Transcription factor activity estimation

A generic approach for transcription factor activity estimation is to use a clustering method to find representative genes whose expression profiles (columns of X) can be utilized to estimate A[19]. For a theoretical justification of the identifiability of A, please refer to Section 1.1 in the supplementary material. Many clustering techniques have been proposed to cluster gene expression data, such as k-means clustering [20] and self-organizing maps [21], which are designed to find gene expression patterns by grouping genes with similar expression profiles. Very recently, an affinity propagation (AP) algorithm has been proposed for data clustering that shows an improved performance [22]. Based on an ad hoc pair-wise similarity function between data points, AP seeks to identify each cluster by one of its elements, the so-called exemplar. AP takes as input a collection of real-valued similarities between data points, where the similarity s(i, k) indicates how well data point k is suited to be the exemplar for data point i. The goal is to maximize the similarity s(i, k) or equivalently, to minimize the Euclidean distance [22], d(i, k) = ||x i - x k ||2, where x i and x k are two column vectors of gene i and gene k, respectively, in X.

However, direct application of the AP clustering technique to gene expression data will only give rise to co-expressed gene clusters. To identify gene regulatory modules, we need a clustering technique to integrate motif information and gene expression data, aiming to find co-regulated gene clusters with co-expressed patterns. We here propose a motif-guided clustering method to find a group of genes that not only is of similar expression pattern but also shares a common set of binding motifs as much as possible.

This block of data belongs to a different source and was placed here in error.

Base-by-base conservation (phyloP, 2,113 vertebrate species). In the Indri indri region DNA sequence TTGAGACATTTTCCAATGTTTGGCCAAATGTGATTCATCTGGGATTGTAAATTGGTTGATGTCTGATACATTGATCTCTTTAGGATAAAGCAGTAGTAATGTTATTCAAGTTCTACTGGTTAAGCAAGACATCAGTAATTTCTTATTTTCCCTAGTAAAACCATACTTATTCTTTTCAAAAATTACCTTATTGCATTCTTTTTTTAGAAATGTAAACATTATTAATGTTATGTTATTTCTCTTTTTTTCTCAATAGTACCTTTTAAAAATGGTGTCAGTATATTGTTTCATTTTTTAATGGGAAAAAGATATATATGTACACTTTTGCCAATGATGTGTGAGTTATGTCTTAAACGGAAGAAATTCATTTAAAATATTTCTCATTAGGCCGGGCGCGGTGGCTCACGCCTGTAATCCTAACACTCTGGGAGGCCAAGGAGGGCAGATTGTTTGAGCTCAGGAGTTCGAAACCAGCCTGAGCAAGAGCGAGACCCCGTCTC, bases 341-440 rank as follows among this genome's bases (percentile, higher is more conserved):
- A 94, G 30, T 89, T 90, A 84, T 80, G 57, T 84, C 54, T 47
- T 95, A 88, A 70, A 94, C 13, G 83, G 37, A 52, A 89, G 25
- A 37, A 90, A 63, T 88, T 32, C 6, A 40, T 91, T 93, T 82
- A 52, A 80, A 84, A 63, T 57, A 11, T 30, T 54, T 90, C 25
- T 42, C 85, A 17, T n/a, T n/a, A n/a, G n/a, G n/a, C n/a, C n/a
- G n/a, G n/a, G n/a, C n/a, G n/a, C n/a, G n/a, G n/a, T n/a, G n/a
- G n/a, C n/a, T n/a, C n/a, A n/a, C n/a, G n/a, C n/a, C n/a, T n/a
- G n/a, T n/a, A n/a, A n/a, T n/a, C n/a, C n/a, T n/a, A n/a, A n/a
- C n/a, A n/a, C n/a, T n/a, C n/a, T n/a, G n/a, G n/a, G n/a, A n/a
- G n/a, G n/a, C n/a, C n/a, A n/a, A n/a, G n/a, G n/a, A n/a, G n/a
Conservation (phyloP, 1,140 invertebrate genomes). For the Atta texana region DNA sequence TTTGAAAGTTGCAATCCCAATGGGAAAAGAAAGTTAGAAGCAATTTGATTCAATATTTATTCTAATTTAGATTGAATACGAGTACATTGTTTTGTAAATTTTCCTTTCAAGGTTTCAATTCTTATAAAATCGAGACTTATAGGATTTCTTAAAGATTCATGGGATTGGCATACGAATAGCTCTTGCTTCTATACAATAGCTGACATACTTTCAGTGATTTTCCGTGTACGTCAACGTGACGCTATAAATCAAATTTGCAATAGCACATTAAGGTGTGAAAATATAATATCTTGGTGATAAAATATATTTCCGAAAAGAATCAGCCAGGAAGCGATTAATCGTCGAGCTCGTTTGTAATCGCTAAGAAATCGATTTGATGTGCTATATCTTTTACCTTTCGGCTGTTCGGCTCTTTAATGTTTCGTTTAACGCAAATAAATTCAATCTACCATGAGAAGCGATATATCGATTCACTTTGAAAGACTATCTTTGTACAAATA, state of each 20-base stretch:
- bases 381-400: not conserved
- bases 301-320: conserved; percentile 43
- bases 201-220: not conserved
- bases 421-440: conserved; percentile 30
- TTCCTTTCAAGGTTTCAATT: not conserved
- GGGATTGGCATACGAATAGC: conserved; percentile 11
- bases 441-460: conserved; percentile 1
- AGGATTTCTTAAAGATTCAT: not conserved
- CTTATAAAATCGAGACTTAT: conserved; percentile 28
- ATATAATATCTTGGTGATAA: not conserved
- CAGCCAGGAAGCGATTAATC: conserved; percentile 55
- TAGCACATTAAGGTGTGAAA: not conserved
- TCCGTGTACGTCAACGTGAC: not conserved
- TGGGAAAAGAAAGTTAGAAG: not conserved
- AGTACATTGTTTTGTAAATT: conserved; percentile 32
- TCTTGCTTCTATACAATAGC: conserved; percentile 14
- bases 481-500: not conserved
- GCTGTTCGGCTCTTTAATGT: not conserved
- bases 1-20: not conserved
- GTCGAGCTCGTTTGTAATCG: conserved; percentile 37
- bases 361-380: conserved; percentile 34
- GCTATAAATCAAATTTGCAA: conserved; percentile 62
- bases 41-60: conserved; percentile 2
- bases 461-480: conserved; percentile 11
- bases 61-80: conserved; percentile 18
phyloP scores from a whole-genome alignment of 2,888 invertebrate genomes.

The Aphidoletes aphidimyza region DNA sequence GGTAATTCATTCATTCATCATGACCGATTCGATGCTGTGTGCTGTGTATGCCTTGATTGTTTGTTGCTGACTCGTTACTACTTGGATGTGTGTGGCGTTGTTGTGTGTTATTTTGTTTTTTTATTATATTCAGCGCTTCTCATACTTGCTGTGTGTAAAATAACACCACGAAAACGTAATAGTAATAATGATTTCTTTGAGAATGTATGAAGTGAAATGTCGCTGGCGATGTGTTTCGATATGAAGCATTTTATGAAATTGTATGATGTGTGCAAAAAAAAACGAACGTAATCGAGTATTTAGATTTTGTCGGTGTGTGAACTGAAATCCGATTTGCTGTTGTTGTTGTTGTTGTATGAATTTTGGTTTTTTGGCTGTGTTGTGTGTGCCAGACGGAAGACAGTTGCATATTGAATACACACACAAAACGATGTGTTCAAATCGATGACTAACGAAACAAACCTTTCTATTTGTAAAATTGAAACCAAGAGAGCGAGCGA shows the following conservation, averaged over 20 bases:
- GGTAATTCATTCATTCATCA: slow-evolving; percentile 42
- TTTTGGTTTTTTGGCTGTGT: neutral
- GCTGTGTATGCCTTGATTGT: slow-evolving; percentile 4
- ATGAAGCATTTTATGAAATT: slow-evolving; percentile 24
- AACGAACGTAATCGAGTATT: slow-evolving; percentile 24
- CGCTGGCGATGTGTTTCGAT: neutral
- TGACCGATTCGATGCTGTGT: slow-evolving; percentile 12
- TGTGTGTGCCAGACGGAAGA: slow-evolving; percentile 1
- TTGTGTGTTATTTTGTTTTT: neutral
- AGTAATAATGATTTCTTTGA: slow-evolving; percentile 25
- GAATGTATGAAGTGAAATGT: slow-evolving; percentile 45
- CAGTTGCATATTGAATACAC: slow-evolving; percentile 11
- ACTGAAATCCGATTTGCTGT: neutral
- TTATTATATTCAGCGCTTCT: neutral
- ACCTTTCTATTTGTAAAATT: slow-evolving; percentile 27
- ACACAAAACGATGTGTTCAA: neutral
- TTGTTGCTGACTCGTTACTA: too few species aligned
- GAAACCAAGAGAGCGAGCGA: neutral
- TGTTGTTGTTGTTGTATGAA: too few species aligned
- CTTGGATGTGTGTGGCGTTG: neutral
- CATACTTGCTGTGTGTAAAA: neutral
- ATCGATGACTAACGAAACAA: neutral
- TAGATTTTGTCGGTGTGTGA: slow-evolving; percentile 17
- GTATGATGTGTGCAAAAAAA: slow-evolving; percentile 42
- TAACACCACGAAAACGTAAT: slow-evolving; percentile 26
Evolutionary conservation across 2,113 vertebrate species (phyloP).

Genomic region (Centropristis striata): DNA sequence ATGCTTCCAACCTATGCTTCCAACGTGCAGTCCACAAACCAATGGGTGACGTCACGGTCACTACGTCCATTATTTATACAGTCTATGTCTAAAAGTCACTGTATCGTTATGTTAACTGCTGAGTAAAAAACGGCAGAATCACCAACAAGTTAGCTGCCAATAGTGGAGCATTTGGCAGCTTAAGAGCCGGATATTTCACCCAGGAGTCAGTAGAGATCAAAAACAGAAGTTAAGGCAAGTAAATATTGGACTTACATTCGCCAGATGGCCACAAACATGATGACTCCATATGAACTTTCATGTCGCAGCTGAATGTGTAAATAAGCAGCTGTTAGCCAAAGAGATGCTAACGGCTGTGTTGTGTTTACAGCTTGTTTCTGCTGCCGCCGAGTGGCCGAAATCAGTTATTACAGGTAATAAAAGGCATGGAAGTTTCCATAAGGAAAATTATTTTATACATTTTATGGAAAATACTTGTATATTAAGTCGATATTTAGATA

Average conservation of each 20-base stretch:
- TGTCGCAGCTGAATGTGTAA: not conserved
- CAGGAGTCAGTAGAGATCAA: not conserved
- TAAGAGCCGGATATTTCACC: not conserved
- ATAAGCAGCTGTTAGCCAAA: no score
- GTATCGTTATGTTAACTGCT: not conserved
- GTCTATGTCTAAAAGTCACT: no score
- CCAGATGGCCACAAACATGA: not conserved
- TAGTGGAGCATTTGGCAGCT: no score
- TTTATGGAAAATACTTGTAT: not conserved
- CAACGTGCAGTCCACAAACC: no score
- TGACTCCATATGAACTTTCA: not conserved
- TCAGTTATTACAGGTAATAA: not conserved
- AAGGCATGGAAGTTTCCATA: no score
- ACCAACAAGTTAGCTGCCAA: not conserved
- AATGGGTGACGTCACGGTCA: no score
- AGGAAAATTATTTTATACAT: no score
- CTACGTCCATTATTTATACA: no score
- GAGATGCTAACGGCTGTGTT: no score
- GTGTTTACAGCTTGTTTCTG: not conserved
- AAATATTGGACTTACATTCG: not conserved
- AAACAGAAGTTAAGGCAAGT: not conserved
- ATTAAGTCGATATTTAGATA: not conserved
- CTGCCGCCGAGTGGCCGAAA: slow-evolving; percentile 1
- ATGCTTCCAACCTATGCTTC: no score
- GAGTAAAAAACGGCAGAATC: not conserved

Motif-guided gene clustering with a joint similarity measure

To incorporate motif information, we propose a new similarity measure, taking into account both expression similarity and motif binding similarity, for the AP clustering method. The motif information can be represented by a TF-gene binding strength matrix, W = [w(t, g)], considering a set of n TFs binding onto a set of N genes. Each element of W, i.e., w(t, g), denotes the binding strength of TF t onto gene g. As a common practice, the binding strength is usually approximated by a position weight matrix (PWM) that contains log-odds weights for computing a match score between a binding site and an input DNA sequence [23]. For a detailed description of how to generate the binding strength matrix, please refer to Section S1.2 in the supplementary material of this paper. Given the binding strength of TF t onto gene i (w(t, i)) and that of TF t onto gene k (w(t , k)), the joint binding strength of TF t onto both gene i and gene k is proportional to w(t, iw(t, k), assuming that these two binding events are independent. Thus, for all possible TFs (TF t, t = 1,..., n) binding onto gene i and gene k, it is reasonable to use the sum of their joint binding strengths to measure the likelihood of gene i and gene k being co-regulated by the possible set of TFs (TF t, t = 1,..., n):


For motif-guided clustering, we propose the following pair-wise similarity measure to simultaneously consider the binding motif likelihood and gene expression similarity:


where λ is a trade-off parameter that controls the contribution from two different information sources: motif information and gene expression data. When incorporated into an AP clustering method, the first term in Eq. (3) is used to find a group of genes with similar expression pattern, while the second term estimates those genes that should share a common set of TFs.

Ideally, the clustering result will generate a better representation of the transcription factor activity that underlies a co-regulated group of genes. However, both motif information and gene expression data are noisy because the binding motif is a very short DNA sequence [24] and there is often a low signal-to-noise ratio in gene expression measurements [25]. The impact of the noises can be clearly observed in two extreme cases: (1) the gene cluster resulting from (noisy) motif information alone will show a noisy expression pattern; (2) the cluster resulting from gene expression data alone will often gain little support in terms of being regulated by a shared set of motifs. Therefore, it is important to understand the contribution of each data source and assign its proper weight. The trade-off parameter λ in Eq. (3) is used to alleviate the effects of noise. In the following section, we will design an entropy-based measure, in conjunction with a non-uniformity measure, to help find the optimal value for the trade-off parameter λ.

Determination of the trade-off parameter